The Sleaziness Of The Door-To-Door Magazine-Subscriptions Industry Continues
Editor's Note: The following article has been updated to clarify some statements made in the original. To clarify, we did not mean to suggest that Levonia Stancil is the owner of Unified Doers Management Group. And we wish to make clear that it is Darrick Stancil who settled a civil fine for $3,600 with the state's attorney's office in Maryland in 2004. The Houston Press regrets the errors.
Editor's Note: The following article has been updated to clarify some statements made in the original. To clarify, we did not mean to suggest that Levonia Stancil is the owner of Unified Doers Management Group. And we wish to make clear that it is Darrick Stancil who settled a civil fine for $3,600 with the state's attorney's office in Maryland in 2004.
The Houston Press regrets the errors.
On March 30, Grand Prairie police say, a magazine subscription salesman knocked on the door of a 78-year-old woman, raped her, poured rubbing alcohol on her chest, and set her on fire. The question right now is not "How did this happen?" but "When and where will it happen again?"
Police quickly arrested Daniel Deshawn Neal, 23, who was awaiting trial on trespassing and burglary charges in Maryland. When Neal was arrested, he told Grand Prairie police he worked for a Washington, D.C.-based company called U.D. Management - a so-called processing center for magazine subscriptions sold door-to-door by the following affiliates: Go Doers, Unified Doers, and Unified Stars.
U.D. Management President Darrick Stancil tells us that his company has no business interests in those companies beyond processing their orders and running criminal background checks on the sales agents. After first agreeing to provide us with hire dates for former agents we'd already ran background checks on, Stancil said his "legal counsel" had advised him against it.
After all, U.D. Management has a history of processing orders submitted by agents with extensive criminal histories. In May 2008, Unified Doers salesman Jerwayne Hunter grabbed a 13-year-old girl off her bike near Boston. The 25-year-old Hunter, who in 2005 had pleaded guilty to drug and theft charges in Philadelphia, was subsequently charged with assault and battery, accosting, child enticement, and peddling without a license.
Meanwhile, our background checks have turned up agents with records of assault, larceny, and drug possession - and that's just for starters.
Although Darrick Stancil is listed as the president, U.D. Management is incorporated in Maryland under the name Levonia Stancil. Tax records also show that Levonia Stancil owns several rental homes in North Carolina, which, based on online testimonials of current and former agents, appears to be a state where the companies affiliated with U.D. Management do some heavy recruiting. (In 2004, Darrick Stancil settled a $3,600 civil fine with the Maryland State's Attorney's office, for failure to insure the vans that shuttled folks like Daniel Deshawn Neal around the country).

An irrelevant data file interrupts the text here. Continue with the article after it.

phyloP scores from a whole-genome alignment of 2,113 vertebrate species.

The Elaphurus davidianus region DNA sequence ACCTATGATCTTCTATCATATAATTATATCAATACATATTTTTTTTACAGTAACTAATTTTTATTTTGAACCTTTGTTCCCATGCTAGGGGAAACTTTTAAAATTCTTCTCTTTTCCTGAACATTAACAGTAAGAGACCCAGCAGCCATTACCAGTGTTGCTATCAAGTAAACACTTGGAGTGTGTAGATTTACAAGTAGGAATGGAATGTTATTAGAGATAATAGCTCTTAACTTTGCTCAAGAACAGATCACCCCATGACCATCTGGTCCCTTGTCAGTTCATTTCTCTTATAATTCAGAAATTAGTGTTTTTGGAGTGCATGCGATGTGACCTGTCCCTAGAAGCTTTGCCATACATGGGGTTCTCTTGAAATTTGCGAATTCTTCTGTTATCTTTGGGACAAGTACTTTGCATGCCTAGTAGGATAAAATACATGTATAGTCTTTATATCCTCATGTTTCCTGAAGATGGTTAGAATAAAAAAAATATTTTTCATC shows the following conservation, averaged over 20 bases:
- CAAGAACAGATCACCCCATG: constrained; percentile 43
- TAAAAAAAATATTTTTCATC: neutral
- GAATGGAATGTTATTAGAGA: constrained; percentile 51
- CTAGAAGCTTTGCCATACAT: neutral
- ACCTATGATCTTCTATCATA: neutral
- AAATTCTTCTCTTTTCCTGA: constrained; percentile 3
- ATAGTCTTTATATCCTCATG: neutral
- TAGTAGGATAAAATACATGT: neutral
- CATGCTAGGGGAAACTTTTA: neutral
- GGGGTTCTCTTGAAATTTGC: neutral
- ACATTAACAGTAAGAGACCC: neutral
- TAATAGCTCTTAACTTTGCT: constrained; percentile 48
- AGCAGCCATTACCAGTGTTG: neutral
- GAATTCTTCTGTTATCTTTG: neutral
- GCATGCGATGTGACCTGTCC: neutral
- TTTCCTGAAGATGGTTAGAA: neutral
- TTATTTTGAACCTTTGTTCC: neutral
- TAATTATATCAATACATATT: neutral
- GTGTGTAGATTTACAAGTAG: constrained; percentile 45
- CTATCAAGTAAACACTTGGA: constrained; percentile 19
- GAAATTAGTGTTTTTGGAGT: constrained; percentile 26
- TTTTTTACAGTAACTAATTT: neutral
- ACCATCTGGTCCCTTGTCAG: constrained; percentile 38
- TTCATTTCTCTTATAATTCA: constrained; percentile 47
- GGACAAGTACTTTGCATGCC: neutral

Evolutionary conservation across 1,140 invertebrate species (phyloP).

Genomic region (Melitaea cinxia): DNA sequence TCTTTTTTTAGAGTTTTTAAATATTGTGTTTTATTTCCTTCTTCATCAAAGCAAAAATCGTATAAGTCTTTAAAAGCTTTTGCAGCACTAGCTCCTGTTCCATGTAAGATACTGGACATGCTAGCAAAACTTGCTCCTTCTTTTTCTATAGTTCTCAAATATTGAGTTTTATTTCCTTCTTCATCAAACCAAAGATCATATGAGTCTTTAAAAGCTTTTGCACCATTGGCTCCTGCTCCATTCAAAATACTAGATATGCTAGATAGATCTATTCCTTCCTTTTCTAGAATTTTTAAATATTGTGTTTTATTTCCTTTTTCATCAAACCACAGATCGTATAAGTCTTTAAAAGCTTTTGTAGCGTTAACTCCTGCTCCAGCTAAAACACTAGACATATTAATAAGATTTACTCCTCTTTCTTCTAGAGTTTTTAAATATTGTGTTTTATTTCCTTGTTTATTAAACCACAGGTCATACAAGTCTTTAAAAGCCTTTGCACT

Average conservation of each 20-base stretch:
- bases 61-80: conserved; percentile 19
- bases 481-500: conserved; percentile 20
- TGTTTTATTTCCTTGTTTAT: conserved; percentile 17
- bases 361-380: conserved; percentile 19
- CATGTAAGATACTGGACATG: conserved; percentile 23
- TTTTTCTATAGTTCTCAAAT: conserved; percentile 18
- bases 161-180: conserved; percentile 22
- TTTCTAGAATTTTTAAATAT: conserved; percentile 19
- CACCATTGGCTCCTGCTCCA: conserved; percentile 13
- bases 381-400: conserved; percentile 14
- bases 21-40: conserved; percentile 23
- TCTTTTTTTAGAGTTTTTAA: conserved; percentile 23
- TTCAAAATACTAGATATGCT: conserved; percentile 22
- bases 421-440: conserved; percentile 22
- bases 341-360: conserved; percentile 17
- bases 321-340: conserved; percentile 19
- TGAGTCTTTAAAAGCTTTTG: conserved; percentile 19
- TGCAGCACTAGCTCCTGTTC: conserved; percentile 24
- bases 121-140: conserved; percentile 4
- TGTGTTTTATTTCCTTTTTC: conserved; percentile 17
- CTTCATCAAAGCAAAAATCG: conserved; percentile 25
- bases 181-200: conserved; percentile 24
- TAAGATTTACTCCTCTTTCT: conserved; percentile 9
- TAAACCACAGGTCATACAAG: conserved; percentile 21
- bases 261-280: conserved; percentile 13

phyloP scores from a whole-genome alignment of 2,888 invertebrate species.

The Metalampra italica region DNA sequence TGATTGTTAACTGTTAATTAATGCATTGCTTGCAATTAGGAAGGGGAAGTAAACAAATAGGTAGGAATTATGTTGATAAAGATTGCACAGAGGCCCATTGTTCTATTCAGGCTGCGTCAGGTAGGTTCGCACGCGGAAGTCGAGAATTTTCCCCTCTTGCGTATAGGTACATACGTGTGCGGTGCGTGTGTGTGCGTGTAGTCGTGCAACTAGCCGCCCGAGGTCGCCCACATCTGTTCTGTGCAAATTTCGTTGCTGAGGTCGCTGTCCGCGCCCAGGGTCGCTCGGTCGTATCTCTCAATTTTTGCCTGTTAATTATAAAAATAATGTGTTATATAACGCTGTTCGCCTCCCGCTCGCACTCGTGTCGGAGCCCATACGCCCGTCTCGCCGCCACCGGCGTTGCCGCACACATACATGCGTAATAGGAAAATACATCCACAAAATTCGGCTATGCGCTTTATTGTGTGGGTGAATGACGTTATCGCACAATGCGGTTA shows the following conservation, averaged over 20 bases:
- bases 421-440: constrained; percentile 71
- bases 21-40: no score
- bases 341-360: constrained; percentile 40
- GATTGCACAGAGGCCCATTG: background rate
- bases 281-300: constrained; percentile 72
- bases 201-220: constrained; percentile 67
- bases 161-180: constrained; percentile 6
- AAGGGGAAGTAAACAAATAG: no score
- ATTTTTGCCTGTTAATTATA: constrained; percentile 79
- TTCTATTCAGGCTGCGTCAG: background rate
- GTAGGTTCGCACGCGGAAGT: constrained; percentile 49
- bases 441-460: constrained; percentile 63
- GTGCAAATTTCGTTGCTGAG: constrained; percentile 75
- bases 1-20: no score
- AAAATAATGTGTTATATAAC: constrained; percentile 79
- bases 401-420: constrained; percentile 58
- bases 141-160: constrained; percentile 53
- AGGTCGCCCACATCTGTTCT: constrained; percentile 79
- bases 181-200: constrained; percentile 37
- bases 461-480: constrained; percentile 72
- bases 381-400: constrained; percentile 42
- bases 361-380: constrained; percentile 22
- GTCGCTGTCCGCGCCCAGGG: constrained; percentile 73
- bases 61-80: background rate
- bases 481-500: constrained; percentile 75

But between 2001-2008, it appears that Unified Stars, headed by Eugene and Marni Weldon, operated out of Michigan City, Indiana. (That city was also home to one of the most notorious subscription processing companies, American Community Services, which processed orders for 18-year-old Azriel Bridge when, in 2004, he beat a 77-year-old woman with a fireplace bellows and then slit her throat with her own kitchen knife. After Bridge did the deed, he wiped the blade clean and placed it back in the woman's butcher block.)
U.D. Management's crews do a lot of work in Texas. In February 2008, Flower Mound police arrested several sales agents for peddling without a license. The company also appears to have a Houston-based recruiter, who calls herself "Dblock" on MySpace. (Her mood is listed as "horny").
Last week, Wisconsin became the first state to pass a law imposing stiff regulations on door-to-door solicitors. The measure, which was meant to safeguard the health of the sales agents as well as homeowners, had been lobbied against by the industry's trade group, the National Field Selling Association. And last year, the City of Albuquerque was on the path to becoming the first city to sue the owner of a subscription company for negligence, in the hiring of two men who beat an elderly couple to death in December 2007. That litigation was aborted when the owner, Robert Spruiell, was stabbed to death in a Miami hotel room in May 2008.
We will continue to run background checks on agents who knock on doors for U.D. Management. And law enforcement will continue to treat each case of murder, rape, and assault as isolated incidents, without tracing them back to where the subscription orders are processed - and the mainstream publishers that continue to make the door-to-door subscription industry extremely lucrative.
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